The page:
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Long-Term Care Facilities – Interchangeable Terminologies and Differences

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By Sylvana Rinehart, Certified Concierge Care Advisor

We have been hearing or reading a lot about Nursing homes over the past six months due to them being the first locations with Covid-19 outbreaks, as well as having several prominent facilities close down. I chose to write this article to help clarify some key points regarding long-term care facilities and the difference between Skilled Nursing Homes and Nursing Homes, forms of coverage, and general misperceptions surrounding that type of care. For starters, there is often a challenge because the terms are used interchangeably. Clarity in the beginning is key. Many clients will start by telling me that the only option for their loved is to go into a nursing home.  Once we start talking and digging deeper, I gain a better understanding of the care needs as well as the psychosocial needs, and assets.  Together we are then able to clarify what they had in mind by a “Nursing Home” and work towards a workable course of action.

What do we mean when we use the term Long-Term Care Facility? Long-Term Care Facilities are basically divided into two categories based on the amount of time and care required for each resident. The two are Skilled Nursing Facility (SNF) and Nursing Home Care. Let’s first look at care.

A Skilled Nursing facility provides medical assistance, meal preparation, as well as specialized staff such as rehabilitation specialists, speech-language pathologists, and audiologists. Skilled Nursing care is usually provided for rehabilitation of patients who do not require Long-Term Care services. The key word here is rehabilitation for a specific need. That is why they are also referred to as Post-Acute Care or Rehabilitation Care that is usually provided following a hospital stay. They are a source of transitional care between a hospital, and a prior level of care, like one’s home or Assisted Living. Consider an elderly woman who falls and breaks a hip, then goes to the hospital for hip surgery to reset the bones. She is then discharged to a Skilled Nursing Center for a short recovery stay before going back to her prior living arrangement. Their main focus is to get her mobility back with Physical and Occupational Therapy.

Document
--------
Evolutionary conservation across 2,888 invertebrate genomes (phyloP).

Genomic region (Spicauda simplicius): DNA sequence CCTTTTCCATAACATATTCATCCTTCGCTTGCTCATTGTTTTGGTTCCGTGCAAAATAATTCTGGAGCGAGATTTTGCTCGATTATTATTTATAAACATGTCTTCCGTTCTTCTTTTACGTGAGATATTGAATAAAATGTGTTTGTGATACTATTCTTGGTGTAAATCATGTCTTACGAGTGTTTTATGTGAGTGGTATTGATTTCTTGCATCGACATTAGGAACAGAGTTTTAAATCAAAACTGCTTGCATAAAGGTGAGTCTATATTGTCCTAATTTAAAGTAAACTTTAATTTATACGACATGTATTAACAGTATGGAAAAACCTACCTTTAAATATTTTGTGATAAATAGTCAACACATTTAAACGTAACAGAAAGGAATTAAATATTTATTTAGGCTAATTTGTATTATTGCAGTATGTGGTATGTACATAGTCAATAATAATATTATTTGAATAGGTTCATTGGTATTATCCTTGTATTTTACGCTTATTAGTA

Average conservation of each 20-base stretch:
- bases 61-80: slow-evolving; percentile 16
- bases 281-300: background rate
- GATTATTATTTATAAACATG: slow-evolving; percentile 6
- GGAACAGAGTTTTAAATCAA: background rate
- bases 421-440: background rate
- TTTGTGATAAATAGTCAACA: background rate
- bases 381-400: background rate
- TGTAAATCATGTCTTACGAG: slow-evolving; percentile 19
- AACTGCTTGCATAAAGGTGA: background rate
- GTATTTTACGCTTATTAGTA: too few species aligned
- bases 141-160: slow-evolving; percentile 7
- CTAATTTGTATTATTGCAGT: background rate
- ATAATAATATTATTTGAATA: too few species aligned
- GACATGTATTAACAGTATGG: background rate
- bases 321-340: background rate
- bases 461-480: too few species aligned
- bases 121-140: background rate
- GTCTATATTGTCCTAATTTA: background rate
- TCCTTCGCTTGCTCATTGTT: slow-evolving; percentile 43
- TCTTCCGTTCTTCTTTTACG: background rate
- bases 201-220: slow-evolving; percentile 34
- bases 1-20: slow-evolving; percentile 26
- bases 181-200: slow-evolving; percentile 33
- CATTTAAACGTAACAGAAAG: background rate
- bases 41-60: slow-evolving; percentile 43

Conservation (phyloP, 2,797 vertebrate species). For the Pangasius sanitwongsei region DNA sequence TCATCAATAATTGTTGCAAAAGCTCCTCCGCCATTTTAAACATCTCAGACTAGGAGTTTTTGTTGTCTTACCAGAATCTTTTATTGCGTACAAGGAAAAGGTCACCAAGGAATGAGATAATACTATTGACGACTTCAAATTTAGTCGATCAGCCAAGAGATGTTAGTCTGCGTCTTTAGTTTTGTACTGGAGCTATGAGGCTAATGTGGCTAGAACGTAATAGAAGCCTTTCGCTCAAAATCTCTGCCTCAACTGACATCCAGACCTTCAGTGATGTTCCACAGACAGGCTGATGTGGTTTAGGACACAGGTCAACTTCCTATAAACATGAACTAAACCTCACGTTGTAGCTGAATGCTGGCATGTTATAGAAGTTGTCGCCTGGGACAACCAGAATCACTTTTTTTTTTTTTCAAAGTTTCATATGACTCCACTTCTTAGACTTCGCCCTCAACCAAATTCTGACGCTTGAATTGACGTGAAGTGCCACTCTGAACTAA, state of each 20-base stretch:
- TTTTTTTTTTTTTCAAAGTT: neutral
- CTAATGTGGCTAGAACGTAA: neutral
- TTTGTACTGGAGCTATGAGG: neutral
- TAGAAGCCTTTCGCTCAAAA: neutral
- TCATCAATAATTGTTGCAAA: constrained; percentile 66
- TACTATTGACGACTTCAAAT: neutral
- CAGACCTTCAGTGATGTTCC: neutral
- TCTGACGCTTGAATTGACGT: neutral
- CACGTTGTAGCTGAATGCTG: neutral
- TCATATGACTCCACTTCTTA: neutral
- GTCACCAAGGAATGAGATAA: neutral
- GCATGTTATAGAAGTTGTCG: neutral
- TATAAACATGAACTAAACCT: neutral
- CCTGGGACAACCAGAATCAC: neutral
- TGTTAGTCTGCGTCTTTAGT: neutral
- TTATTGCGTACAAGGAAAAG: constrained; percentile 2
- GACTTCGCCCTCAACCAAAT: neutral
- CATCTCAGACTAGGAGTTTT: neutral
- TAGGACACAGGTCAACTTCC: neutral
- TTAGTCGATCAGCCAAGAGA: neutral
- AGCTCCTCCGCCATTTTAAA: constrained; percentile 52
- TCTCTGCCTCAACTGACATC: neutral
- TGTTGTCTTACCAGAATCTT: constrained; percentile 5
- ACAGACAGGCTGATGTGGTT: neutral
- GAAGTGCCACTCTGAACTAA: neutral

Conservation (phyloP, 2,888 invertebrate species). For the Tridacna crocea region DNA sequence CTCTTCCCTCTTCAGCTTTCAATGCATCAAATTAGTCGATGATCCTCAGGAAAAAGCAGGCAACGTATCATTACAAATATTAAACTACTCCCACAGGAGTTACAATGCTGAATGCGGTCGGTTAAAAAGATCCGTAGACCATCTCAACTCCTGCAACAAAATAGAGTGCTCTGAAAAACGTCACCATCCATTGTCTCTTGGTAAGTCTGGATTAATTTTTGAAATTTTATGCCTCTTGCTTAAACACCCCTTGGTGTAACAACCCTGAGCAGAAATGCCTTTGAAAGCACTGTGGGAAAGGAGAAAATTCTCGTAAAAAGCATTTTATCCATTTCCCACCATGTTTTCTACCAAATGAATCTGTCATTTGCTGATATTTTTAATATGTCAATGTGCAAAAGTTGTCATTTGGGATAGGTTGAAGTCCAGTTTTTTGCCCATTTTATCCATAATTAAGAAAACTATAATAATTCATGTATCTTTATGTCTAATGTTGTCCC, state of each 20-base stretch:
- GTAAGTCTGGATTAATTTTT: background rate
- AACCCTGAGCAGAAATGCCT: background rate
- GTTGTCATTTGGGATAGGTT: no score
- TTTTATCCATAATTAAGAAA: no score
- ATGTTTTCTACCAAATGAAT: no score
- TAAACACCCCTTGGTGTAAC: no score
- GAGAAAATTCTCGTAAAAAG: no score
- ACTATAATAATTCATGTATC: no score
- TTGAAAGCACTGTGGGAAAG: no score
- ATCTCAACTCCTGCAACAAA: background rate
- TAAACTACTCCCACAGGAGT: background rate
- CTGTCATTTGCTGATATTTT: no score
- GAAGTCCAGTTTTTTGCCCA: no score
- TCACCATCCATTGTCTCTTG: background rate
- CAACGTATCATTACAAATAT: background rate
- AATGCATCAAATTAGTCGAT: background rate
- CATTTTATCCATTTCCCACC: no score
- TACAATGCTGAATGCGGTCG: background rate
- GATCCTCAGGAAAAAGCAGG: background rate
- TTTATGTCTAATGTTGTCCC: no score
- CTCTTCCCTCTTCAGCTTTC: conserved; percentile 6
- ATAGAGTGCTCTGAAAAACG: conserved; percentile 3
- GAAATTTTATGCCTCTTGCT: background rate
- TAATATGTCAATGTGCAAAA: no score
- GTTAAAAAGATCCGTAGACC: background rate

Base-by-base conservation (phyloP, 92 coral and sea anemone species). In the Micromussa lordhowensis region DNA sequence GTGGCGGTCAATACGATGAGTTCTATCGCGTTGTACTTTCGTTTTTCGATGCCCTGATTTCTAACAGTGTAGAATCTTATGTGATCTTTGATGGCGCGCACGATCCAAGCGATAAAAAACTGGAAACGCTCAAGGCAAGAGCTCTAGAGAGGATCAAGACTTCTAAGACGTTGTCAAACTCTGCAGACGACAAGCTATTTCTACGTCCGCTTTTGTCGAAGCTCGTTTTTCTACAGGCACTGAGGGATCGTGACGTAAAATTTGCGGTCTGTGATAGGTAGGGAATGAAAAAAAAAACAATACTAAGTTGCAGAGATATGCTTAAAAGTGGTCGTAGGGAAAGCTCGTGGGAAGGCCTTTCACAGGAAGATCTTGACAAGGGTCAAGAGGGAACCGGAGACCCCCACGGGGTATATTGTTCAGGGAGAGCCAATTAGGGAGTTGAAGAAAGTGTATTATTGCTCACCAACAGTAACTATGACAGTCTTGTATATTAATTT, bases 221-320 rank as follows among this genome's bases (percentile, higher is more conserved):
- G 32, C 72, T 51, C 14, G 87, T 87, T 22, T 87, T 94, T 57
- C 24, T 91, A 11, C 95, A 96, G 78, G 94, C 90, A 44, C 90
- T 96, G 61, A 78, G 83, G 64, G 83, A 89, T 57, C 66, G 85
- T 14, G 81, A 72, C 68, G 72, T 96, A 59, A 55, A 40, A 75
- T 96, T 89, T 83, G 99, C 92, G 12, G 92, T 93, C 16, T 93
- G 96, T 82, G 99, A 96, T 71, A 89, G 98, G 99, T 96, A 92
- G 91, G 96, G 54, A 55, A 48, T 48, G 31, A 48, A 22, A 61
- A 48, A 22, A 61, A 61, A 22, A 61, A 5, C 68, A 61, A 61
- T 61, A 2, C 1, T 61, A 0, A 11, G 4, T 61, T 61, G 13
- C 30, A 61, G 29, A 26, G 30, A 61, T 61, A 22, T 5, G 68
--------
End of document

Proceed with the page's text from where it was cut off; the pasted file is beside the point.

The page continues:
Nursing Home care is similar in that residents receive care with the presence of Certified Nurses, meal preparation, and non-medical assistance like bathing; however, they do not have Physical Therapists and other professionals found in Skilled Nursing (SNF). They have medical oversight and a Director of Nursing who is a Registered Nurse. These facilities then provide a more permanent type of care and is often referred to as Custodial Care for the elderly.